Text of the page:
Gichin Funakoshi sensei, the "Father of Shotokan karate" never awarded a rank higher than 5th Dan in his lifetime. He always considered this rank the ultimate pinnacle of success, and many of his most senior students despite a lifetime of training never accepted a higher rank. In fact prior to the end of World War II and despite the number of students he had it is said that Gichin Funakoshi sensei only awarded the rank of 5th Dan, twelve times during his life. So you see in reality, numbers are not where it’s at. Any karate instructor, regardless of style, is only as good as the knowledge and skills they possess, and true knowledge takes decades to acquire. So when looking for a dojo and a qualified sensei look very closely.
There is a saying: "when the student needs a teacher one will appear".
In the beginning above all else, the original purpose of karate was the self-preservation of the practitioner.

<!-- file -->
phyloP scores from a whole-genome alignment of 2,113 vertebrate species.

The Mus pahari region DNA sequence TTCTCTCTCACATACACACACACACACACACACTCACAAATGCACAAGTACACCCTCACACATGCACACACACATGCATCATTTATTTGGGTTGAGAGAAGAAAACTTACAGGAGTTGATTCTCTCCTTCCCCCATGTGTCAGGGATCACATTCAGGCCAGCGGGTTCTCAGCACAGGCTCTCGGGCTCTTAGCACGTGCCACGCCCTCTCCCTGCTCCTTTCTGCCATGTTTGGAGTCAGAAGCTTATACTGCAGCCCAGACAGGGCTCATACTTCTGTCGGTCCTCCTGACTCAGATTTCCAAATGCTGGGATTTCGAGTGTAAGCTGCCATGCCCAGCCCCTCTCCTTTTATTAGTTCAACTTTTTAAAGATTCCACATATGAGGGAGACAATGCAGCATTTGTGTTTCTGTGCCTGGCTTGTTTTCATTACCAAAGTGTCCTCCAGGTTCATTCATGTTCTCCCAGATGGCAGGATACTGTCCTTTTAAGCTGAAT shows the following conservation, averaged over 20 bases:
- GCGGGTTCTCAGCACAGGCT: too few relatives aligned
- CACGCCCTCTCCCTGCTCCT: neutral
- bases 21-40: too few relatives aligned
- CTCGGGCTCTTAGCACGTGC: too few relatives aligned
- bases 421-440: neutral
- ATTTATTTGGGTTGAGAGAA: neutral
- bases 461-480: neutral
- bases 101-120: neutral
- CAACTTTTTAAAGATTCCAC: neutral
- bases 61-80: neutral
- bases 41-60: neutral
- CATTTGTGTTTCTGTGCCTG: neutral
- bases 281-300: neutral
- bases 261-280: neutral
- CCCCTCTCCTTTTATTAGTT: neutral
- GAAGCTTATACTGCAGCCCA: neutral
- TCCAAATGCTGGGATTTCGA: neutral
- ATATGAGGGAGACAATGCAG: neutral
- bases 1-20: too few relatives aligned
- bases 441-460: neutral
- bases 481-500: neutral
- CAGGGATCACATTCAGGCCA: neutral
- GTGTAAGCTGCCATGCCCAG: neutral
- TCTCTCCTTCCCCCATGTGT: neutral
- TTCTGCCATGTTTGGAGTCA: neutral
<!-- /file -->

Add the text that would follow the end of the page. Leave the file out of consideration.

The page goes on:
Even today when you practice karate it is not enough just to "go through the motions" to train in this manner would not only be very disrespectful, but it would also be a complete waste of time, and diminish the art to nothing more than a poor form of dance. It is, therefore, imperative that if you wish to be able to appreciate all that the art of karate-do has to offer you must first begin by taking the time necessary to develop good basic techniques.
Technique begins by first creating in your mind a mental image of what it is you are attempting to accomplish and then first going very slowly through the proper motions, time and time again. Over time as your skill level develops you will be able to train with greater speed and power, but to do this with any degree of skill will take you many years, and you should not become frustrated if at first your progress seems slow. Nothing of value is ever created in a hurry.